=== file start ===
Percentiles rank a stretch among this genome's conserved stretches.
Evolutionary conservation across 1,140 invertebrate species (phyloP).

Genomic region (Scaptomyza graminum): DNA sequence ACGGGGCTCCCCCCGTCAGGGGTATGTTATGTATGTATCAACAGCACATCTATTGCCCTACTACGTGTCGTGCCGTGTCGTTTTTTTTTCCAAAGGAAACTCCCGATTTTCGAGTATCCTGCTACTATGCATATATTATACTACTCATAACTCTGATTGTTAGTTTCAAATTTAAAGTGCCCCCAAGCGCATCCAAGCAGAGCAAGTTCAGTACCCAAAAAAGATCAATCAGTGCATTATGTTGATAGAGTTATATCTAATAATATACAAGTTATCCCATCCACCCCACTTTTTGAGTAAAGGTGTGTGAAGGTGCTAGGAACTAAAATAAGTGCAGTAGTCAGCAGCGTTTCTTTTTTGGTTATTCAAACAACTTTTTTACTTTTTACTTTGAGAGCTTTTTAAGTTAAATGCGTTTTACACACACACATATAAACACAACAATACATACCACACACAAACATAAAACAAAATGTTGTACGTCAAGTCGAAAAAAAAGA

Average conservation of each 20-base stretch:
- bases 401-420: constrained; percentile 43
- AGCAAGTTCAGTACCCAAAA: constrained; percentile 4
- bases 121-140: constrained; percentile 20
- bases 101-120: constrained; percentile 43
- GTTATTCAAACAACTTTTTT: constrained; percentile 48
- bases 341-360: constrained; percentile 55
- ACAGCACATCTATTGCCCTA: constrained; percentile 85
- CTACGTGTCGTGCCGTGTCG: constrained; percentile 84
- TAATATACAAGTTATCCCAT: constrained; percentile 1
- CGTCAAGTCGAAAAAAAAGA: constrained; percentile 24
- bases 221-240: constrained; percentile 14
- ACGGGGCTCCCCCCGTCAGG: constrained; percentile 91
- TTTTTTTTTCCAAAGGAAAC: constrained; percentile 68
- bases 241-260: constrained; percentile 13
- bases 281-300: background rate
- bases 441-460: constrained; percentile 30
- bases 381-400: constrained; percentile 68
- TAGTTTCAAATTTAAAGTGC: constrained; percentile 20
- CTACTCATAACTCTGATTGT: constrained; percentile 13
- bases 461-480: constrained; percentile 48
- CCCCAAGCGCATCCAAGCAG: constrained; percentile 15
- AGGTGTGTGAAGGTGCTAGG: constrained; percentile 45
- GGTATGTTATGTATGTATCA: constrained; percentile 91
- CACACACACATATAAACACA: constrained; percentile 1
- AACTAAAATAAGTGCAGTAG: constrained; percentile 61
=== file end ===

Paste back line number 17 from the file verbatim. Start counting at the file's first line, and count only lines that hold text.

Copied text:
- TTTTTTTTTCCAAAGGAAAC: constrained; percentile 68